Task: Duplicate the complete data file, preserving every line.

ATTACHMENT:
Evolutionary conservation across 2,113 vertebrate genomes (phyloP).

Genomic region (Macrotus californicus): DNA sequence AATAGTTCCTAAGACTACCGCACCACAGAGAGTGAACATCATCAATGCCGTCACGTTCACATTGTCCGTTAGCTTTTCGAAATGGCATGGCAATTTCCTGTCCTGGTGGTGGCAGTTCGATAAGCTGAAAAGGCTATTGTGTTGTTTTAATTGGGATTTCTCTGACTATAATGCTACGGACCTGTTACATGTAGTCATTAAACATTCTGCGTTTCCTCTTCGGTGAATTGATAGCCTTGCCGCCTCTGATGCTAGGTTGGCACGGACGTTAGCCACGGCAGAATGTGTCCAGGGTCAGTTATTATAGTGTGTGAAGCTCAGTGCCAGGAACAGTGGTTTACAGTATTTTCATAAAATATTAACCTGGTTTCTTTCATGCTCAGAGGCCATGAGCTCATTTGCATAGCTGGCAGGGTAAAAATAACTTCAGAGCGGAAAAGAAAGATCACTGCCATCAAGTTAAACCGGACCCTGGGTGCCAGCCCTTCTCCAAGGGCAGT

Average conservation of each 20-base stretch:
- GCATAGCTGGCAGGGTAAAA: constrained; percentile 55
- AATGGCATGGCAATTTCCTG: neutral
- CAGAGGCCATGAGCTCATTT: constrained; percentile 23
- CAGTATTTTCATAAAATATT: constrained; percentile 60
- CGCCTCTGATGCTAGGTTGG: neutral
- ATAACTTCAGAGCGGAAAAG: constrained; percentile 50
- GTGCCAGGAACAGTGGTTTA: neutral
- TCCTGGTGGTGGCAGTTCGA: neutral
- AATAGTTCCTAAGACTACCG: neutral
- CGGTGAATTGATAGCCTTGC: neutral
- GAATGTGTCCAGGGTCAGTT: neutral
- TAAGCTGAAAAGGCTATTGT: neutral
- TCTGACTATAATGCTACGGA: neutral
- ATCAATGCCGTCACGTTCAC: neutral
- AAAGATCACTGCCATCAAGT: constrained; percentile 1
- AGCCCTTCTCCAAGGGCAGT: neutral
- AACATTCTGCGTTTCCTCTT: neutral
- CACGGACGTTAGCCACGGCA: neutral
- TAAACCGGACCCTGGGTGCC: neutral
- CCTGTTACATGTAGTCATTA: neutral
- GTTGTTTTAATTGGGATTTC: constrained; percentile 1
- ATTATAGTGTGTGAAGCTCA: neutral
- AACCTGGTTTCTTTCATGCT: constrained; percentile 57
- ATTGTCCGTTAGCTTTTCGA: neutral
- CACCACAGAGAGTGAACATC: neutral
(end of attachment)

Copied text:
Evolutionary conservation across 2,113 vertebrate genomes (phyloP).

Genomic region (Macrotus californicus): DNA sequence AATAGTTCCTAAGACTACCGCACCACAGAGAGTGAACATCATCAATGCCGTCACGTTCACATTGTCCGTTAGCTTTTCGAAATGGCATGGCAATTTCCTGTCCTGGTGGTGGCAGTTCGATAAGCTGAAAAGGCTATTGTGTTGTTTTAATTGGGATTTCTCTGACTATAATGCTACGGACCTGTTACATGTAGTCATTAAACATTCTGCGTTTCCTCTTCGGTGAATTGATAGCCTTGCCGCCTCTGATGCTAGGTTGGCACGGACGTTAGCCACGGCAGAATGTGTCCAGGGTCAGTTATTATAGTGTGTGAAGCTCAGTGCCAGGAACAGTGGTTTACAGTATTTTCATAAAATATTAACCTGGTTTCTTTCATGCTCAGAGGCCATGAGCTCATTTGCATAGCTGGCAGGGTAAAAATAACTTCAGAGCGGAAAAGAAAGATCACTGCCATCAAGTTAAACCGGACCCTGGGTGCCAGCCCTTCTCCAAGGGCAGT

Average conservation of each 20-base stretch:
- GCATAGCTGGCAGGGTAAAA: constrained; percentile 55
- AATGGCATGGCAATTTCCTG: neutral
- CAGAGGCCATGAGCTCATTT: constrained; percentile 23
- CAGTATTTTCATAAAATATT: constrained; percentile 60
- CGCCTCTGATGCTAGGTTGG: neutral
- ATAACTTCAGAGCGGAAAAG: constrained; percentile 50
- GTGCCAGGAACAGTGGTTTA: neutral
- TCCTGGTGGTGGCAGTTCGA: neutral
- AATAGTTCCTAAGACTACCG: neutral
- CGGTGAATTGATAGCCTTGC: neutral
- GAATGTGTCCAGGGTCAGTT: neutral
- TAAGCTGAAAAGGCTATTGT: neutral
- TCTGACTATAATGCTACGGA: neutral
- ATCAATGCCGTCACGTTCAC: neutral
- AAAGATCACTGCCATCAAGT: constrained; percentile 1
- AGCCCTTCTCCAAGGGCAGT: neutral
- AACATTCTGCGTTTCCTCTT: neutral
- CACGGACGTTAGCCACGGCA: neutral
- TAAACCGGACCCTGGGTGCC: neutral
- CCTGTTACATGTAGTCATTA: neutral
- GTTGTTTTAATTGGGATTTC: constrained; percentile 1
- ATTATAGTGTGTGAAGCTCA: neutral
- AACCTGGTTTCTTTCATGCT: constrained; percentile 57
- ATTGTCCGTTAGCTTTTCGA: neutral
- CACCACAGAGAGTGAACATC: neutral